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Deal leads Barnes by four points in race for Georgia governor

By Dick Pettys
InsiderAdvantage Georgia

August 19, 2010

An InsiderAdvantage/WSB-TV poll conducted Aug. 18 showed Republican Nathan Deal leading Democrat Roy Barnes by four points in the race for Georgia governor; that’s exactly the poll’s margin of error. In the race for U.S. Senate, the poll showed incumbent Republican Johnny Isakson leading Democrat Michael Thurmond 47% to 35%.

The poll was conducted with the firm’s usual IVR telephone survey system and included results from 554 registered voters who said they were likely to vote in the November elections. The results were weighted for age, race gender and political affiliation.In the governor’s race, the poll produced these results:

Nathan Deal, 45%
Roy Barnes, 41%
John Monds (Libertarian), 5%
No opinion, 9%

In the race for U.S. Senate, the results were:

Johnny Isakson, 47%
Michael Thurmond, 35%
Chuck Donovan (Libertarian), 7%
No opinion, 11%

InsiderAdvantage CEO Matt Towery offered this analysis, beginning with the Senate race:

“Sen. Isakson is near the magic 50 percent-plus-one range before running even his first television commercial. US senators inevitably see a significant amount of their name ID disappear over a six-year period because they are in Washington, D.C., and aren’t available to be seen on local television on a regular basis. Once Isakson begins his television campaign, I expect to see a substantial consolidation of the vote, with Isakson likely to move into the mid-50s or above. 

“Michael Thurmond is performing admirably. However, there are relatively few African Americans with no opinion in the race and this would, of course, be his most reliable base. [Thurmond is black.] I also expect to see the Libertarian candidate decline based on historic trends. A large portion of that likely would go to Isakson, as well.

“This poll should not be misinterpreted by the politically naïve. A very old rule of thumb was that incumbent candidates had to be at 50 percent or above to be considered ‘safe.’ In the last five to eight years, that rule of thumb has changed, particularly when a candidate has not even launched his first television commercial. Sen. Isakson’s numbers are more than sufficient to suggest that, absent some catastrophic occurrence involving his entire party, Isakson will be returned to the US Senate while Thurmond will likely make a name for himself and emerge as a potential leader in whatever form the Democratic Party takes after the elections.”

Now, the governor’s race.

“Amazingly, Roy Barnes remains in contention despite the fact that the head of his party nationally, Barack Obama, has reached a phenomenally low level of support in Georgia. Even a plurality of Democrats polled said they were opposed to President Obama’s position as to placing a mosque near the site of the 9-11 tragedy.

“That said, Nathan Deal is amazingly resilient, given the fact that Barnes has relentlessly attacked him on television for the last seven days, and Deal has just emerged from a bruising GOP primary.

“For Barnes to win, African Americans at a minimum must make up 21 percent of the total electorate and, in fact, he actually needs a higher African-American turnout than that. Among white voters, Barnes is losing 58 percent to 31 percent. This is not completely bad news for Barnes, given the fact that very few whites in Georgia currently identify themselves as Democrats.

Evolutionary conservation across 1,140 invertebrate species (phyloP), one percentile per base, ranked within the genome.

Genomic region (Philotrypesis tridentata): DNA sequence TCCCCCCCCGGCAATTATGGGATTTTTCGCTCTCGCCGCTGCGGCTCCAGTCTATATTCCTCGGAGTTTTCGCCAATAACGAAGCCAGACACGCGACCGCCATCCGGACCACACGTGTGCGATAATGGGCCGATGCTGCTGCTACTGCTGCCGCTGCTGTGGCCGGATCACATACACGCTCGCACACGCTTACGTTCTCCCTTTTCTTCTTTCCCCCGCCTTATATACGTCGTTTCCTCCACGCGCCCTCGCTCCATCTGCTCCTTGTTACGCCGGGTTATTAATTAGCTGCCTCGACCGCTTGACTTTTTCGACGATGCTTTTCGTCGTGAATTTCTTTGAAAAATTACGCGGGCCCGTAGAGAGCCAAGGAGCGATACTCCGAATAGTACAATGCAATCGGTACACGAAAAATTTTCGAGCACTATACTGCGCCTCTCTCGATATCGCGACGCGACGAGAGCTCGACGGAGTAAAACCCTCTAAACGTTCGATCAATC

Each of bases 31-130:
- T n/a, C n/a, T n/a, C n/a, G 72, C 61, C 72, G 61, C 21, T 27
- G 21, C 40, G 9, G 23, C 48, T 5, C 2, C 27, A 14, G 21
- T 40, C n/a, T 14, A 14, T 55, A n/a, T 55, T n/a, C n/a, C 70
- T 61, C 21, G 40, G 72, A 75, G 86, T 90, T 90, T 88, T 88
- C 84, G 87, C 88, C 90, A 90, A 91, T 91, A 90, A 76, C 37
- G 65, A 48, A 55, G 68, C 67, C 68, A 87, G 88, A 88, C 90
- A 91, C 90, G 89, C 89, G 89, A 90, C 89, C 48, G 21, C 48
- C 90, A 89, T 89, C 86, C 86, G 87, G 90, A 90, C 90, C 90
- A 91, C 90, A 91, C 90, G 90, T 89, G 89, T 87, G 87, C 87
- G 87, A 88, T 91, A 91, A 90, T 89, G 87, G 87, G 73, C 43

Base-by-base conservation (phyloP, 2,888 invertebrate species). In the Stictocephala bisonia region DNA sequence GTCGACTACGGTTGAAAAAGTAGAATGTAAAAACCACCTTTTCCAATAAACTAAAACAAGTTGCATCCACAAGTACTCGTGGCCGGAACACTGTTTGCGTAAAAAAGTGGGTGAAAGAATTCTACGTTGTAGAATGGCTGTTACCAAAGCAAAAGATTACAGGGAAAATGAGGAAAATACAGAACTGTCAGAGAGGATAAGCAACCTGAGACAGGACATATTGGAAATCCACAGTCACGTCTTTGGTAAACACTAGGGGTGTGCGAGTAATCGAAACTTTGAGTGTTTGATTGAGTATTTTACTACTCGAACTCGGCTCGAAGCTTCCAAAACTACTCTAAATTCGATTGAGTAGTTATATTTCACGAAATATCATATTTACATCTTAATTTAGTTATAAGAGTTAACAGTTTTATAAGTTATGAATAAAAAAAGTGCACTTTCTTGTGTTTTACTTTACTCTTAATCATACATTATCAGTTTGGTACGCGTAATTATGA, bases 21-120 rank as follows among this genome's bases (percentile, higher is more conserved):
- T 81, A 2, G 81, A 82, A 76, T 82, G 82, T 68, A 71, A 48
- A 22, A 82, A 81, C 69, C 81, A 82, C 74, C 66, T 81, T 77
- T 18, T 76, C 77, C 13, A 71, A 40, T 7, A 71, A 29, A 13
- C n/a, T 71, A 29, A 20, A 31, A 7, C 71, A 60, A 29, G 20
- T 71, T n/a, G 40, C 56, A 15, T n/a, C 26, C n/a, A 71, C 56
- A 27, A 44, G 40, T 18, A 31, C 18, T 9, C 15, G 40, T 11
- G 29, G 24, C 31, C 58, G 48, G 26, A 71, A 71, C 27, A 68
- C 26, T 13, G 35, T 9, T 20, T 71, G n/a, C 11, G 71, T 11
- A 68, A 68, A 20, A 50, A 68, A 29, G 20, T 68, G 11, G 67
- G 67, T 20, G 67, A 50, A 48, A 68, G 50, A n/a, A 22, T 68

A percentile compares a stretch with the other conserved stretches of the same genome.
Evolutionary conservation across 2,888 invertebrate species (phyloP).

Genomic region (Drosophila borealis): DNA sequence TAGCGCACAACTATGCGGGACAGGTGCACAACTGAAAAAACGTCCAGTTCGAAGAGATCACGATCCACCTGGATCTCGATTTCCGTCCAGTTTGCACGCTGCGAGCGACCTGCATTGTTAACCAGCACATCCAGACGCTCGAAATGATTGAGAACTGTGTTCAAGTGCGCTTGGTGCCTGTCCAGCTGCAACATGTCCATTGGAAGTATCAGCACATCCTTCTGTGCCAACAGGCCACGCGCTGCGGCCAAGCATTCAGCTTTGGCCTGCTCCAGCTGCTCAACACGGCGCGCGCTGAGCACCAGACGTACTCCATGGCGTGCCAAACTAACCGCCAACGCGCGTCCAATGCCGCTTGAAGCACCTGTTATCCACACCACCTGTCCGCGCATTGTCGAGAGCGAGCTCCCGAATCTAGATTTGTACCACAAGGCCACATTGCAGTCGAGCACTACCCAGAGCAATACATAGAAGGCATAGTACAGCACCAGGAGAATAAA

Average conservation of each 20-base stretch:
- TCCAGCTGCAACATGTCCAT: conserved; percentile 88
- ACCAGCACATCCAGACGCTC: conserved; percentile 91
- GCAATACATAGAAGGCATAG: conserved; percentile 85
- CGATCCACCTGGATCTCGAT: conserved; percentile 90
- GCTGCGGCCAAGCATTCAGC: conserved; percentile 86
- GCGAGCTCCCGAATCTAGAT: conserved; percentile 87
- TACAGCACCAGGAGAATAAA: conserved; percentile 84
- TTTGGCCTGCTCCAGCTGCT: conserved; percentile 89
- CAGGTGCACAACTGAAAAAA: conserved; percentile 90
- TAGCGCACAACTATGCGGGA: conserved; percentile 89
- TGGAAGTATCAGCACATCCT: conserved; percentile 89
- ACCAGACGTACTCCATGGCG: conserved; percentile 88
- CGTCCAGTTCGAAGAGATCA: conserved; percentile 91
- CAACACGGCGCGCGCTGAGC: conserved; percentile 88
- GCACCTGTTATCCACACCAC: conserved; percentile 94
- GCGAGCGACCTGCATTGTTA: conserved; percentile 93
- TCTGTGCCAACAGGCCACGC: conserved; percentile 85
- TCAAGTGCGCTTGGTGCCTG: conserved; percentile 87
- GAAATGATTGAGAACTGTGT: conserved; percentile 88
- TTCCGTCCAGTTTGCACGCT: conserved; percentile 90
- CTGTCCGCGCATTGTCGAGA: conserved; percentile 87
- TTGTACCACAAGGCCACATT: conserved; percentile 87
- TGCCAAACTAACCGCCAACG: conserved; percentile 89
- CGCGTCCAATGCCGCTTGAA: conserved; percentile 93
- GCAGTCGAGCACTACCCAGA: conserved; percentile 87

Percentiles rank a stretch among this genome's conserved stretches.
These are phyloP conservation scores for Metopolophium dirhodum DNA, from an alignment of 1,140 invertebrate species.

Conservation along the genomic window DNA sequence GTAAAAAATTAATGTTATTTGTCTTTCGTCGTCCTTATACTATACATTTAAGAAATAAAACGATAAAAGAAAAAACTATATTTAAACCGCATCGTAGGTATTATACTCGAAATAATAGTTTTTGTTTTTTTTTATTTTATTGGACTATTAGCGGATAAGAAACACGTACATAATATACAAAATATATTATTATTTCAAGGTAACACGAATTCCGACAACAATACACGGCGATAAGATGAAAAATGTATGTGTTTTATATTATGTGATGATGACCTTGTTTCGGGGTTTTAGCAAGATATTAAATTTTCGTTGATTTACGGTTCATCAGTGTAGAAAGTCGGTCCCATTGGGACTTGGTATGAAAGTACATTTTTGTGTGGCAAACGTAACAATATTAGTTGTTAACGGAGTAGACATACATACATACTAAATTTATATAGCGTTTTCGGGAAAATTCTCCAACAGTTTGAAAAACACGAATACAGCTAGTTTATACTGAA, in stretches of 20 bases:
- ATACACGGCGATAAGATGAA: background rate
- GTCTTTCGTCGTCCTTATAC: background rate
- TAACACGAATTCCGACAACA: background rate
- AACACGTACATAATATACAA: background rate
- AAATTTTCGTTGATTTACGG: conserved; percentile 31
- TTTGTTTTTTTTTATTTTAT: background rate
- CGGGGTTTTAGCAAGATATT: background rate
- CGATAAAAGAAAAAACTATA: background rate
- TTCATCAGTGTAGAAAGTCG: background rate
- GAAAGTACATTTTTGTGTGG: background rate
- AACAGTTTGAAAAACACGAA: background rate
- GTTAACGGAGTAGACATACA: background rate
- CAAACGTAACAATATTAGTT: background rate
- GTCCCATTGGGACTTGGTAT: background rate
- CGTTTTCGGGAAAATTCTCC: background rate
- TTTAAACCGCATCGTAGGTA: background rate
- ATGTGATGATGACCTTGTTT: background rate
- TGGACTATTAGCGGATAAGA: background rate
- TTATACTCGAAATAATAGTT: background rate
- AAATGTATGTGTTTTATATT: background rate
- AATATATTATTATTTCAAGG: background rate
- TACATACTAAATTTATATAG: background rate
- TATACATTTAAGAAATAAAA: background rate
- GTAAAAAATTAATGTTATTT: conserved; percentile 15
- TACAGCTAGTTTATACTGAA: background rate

“The race really boils down to independent voters. Polling data indicates that virtually as many people identify themselves as independents as they do either of the two dominant political parties. Among independents, the race is tight with Deal having 41 percent of the independent vote and Barnes receiving 38 percent.

“I am amazed at how low the percentage of undecided voters is at this time, and we could potentially see that number shift back upward once the candidates start trading various attack ads.

“Deal’s strategy must be to debunk Barnes’ assertion that he faces a potential grand jury indictment and that he has ‘ethical problems.’ Barnes’ strategy must center on the difficult dilemma of distancing himself not only from Barack Obama but from the entire Democratic Party while, at the same time, motivating African Americans who vote overwhelmingly Democrat to turn out to the polls at the level needed to win the race.

“It’s impossible to predict how this race will end because there are so many variables and we have no idea what external events might take place that might affect either candidate positively or negatively.

“Make no mistake – this will be a tight race. But for Barnes to win he must shed the country boy image he has been projecting on television and go after the independent voters who seem inclined to consider voting for him. Barnes must become the metro Atlanta candidate, and that means the real Roy Barnes, who is articulate and sophisticated, must emerge in his commercials. For Deal to win, he must convince voters that he is familiar with statewide issues and that he is not tainted by ethical problems, tax problems or other questions that would be left hanging were he to be elected governor.

“Obviously, the national political winds are blowing in the Republican Party’s direction. For Barnes to even be in this race at this point, considering President Obama’s catastrophic performance in the last month, suggests that this will be a toe-to-toe battle until the bitter end.

“I predict the Georgia governor’s race will become a point of national focus before it is concluded in November.” 

   
   

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